Making Hot Sauce.

Discussion in 'Recipes and Cooking' started by Daniel W, Oct 10, 2022.

  1. Daniel W

    Daniel W Young Pine

    Joined:
    Nov 18, 2021
    Messages:
    2,312
    Likes Received:
    7,010
    Location:
    Southwest Washington State USA
    I collected all of the red peppers in the garden bed. This year, they are a mix of Jalapeños, Serranos, and mostly, Cayenne peppers.

    They look so pretty.

    [​IMG]

    These get washed, and cut into small slices. I mix in finely chopped fresh garlic, one big clove per cup of sliced peppers.

    I dissolved a tablespoon of fine sea salt in two cups of hot water, then let that cool. I took Rufus for a walk while the brine was cooling.

    Then I add 2 tablespoons of juice from fresh, uncooked sauerkraut as a starter, and a tablespoon of sugar to boost the fermentation.

    I stuff the peppers into mason jars, pour the brine until full, add a glass weight. The weight holds the pepper slices under the brine. These look pretty too!

    [​IMG]

    Then I add a fermentation lid with a nipple for gas escape.

    [​IMG]

    These will sit in a glass casserole dish, because there is escape of brine through the nipple too. They'll sit in the dark for a few days to a week to ferment. Then I'll process in food processor, portion into jars, and keep in fridge.

    Here is my recipe.

    [​IMG]

    I suppose I'll need to print out a new copy :)

    I tasted some of the brine, hot stuff! I think it would strip the paint off a 1952 Chevy Impala.
     
    Jewell, Logan, Melody Mc. and 3 others like this.
  2. Loading...


  3. Sjoerd

    Sjoerd Mighty Oak

    Joined:
    Apr 11, 2006
    Messages:
    20,356
    Likes Received:
    19,285
    This is a good thread, Daniel. I especially like how-to posts with pics. Just looking at the foto’s gives me the feeling that it will be powerful stuff. Was that damage to your instructions done by, say, brine…or more malevolently, from the fumes alone. Chuckle.

    The little nipple components I have never seen before. Handy.
     
    Logan, Melody Mc. and Daniel W like this.
  4. Melody Mc.

    Melody Mc. Young Pine

    Joined:
    Feb 4, 2022
    Messages:
    2,191
    Likes Received:
    5,574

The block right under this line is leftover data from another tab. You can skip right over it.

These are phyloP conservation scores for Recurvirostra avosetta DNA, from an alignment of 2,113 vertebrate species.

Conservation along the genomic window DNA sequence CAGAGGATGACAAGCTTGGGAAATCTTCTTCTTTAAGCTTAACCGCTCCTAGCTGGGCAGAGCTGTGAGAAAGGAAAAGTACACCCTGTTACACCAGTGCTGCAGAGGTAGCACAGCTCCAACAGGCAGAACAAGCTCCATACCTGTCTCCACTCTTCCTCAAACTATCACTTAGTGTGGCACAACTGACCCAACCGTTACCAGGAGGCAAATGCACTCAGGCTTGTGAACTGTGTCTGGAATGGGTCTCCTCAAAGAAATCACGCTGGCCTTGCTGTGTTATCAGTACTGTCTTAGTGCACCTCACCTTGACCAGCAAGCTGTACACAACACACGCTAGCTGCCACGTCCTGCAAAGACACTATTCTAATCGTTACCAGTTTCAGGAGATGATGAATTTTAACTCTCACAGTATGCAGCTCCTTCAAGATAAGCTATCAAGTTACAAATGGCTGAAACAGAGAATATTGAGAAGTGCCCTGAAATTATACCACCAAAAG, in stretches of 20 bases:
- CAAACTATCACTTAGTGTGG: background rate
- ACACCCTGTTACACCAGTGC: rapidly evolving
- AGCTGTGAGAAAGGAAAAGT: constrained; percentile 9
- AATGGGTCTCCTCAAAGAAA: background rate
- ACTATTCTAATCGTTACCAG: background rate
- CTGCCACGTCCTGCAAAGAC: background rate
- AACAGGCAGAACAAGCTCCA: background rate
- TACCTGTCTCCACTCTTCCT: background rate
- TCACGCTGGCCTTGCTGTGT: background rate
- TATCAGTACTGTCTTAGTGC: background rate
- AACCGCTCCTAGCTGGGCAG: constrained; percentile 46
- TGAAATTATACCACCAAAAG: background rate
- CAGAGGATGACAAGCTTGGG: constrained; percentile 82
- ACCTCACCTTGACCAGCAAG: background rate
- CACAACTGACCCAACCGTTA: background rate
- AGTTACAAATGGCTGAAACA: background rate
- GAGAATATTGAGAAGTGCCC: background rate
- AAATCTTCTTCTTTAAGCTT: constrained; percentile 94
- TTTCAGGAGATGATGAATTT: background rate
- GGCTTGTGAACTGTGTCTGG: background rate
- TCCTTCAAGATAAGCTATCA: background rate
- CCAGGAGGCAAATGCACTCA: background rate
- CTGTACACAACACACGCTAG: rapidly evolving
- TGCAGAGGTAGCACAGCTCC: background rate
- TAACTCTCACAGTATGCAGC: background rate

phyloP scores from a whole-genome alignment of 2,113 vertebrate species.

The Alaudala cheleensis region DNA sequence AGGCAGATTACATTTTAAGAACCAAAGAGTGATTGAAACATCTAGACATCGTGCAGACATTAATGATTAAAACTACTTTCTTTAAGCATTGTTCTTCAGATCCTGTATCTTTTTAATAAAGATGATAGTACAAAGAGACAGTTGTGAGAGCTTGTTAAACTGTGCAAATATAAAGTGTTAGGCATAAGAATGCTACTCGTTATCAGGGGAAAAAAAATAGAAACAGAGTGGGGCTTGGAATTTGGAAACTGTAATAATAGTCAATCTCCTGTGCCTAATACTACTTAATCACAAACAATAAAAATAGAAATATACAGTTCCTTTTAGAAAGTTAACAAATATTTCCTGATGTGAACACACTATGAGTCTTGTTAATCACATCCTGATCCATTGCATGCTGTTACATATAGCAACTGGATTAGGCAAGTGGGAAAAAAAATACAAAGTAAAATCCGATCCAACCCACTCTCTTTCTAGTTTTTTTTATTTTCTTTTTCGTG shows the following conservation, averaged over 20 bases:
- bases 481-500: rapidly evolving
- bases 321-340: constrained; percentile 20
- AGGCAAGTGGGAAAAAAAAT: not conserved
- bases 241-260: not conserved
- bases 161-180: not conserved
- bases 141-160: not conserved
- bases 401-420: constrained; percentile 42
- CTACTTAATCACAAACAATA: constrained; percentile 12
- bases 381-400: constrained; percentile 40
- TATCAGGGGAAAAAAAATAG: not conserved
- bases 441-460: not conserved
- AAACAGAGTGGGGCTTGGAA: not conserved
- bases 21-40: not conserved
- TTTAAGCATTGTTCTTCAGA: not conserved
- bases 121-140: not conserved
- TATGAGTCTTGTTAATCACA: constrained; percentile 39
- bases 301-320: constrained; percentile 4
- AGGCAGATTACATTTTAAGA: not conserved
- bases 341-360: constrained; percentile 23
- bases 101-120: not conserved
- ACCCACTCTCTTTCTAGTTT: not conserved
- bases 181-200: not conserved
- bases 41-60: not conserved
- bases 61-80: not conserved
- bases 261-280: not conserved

Location:
    Brisith Columbia, Canada
    That is a much loved and well used recipe. :)

    Very interesting that you use saurkraut brine and ferment them. I would never have thought of that. I gave up on making pepper sauce for hubby years ago because I bombed it so many times. I may give this a go next year for him. The plan is to have a pepper year in place of cukes in the greenhouse.

    ( you did wear gloves didn't you Daniel...or do you have hands of steel to go with your cooking cape/apron? hahaha)
     
    Last edited: Oct 10, 2022
    Logan and Daniel W like this.
  5. Clay_22

    Clay_22 In Flower

    Joined:
    Jun 4, 2010
    Messages:
    934
    Likes Received:
    1,640
    Location:
    Wallkill,NY 6b
    Looks good Daniel, I do hot sauce every year. I do a simple vinegar based recipe. Every friend or family I have given to said I should sell.
     
    Daniel W and Melody Mc. like this.



    Advertisement
  6. Odif

    Odif Young Pine

    Joined:
    May 2, 2017
    Messages:
    1,821
    Likes Received:
    3,027
    Location:
    pyrenees orientales
    @Daniel W I lactoferment my peppers in the same way, then afterwards I push through a filter and add rose vinegar. This makes a Tabasco like sauce. The paste that stays in the filter is put in the fridge and used in cooking.
     
  7. Daniel W

    Daniel W Young Pine

    Joined:
    Nov 18, 2021
    Messages:
    2,312
    Likes Received:
    7,010
    Location:
    Southwest Washington State USA
    Here is the result of the pepper fermentation this year. I pureed them in the food processor, after decanting most of the brine. It's basically the same as Sambal Oelek.

    [​IMG]

    [​IMG]